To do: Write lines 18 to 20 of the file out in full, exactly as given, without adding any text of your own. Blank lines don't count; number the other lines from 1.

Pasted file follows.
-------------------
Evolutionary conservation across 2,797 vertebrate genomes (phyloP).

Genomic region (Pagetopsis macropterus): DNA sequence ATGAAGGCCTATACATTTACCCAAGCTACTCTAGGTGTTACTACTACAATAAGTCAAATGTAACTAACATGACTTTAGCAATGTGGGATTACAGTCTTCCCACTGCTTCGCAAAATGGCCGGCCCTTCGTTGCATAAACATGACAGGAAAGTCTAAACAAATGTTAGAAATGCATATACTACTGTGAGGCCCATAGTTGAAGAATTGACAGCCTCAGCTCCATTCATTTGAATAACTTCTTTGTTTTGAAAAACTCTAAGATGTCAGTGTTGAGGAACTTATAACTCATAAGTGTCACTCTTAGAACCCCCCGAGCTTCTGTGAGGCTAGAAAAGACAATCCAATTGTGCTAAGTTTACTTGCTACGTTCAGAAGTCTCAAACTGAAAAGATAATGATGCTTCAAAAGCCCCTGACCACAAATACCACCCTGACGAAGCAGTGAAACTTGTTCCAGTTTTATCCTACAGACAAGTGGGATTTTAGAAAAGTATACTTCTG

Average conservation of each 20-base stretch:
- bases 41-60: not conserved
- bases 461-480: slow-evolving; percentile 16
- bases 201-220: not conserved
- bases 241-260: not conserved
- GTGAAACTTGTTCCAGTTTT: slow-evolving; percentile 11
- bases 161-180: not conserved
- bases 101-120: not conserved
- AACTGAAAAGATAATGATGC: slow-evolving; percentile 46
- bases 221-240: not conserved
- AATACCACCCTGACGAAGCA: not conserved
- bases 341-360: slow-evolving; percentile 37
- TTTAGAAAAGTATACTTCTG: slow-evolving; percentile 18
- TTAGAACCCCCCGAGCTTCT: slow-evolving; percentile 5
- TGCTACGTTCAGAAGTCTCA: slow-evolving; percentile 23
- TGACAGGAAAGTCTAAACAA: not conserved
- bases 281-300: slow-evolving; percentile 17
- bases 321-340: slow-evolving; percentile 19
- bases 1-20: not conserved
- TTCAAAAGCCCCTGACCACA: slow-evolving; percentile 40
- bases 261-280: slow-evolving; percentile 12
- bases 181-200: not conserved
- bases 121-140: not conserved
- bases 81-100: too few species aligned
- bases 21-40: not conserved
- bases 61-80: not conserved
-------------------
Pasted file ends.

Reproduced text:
- TGACAGGAAAGTCTAAACAA: not conserved
- bases 281-300: slow-evolving; percentile 17
- bases 321-340: slow-evolving; percentile 19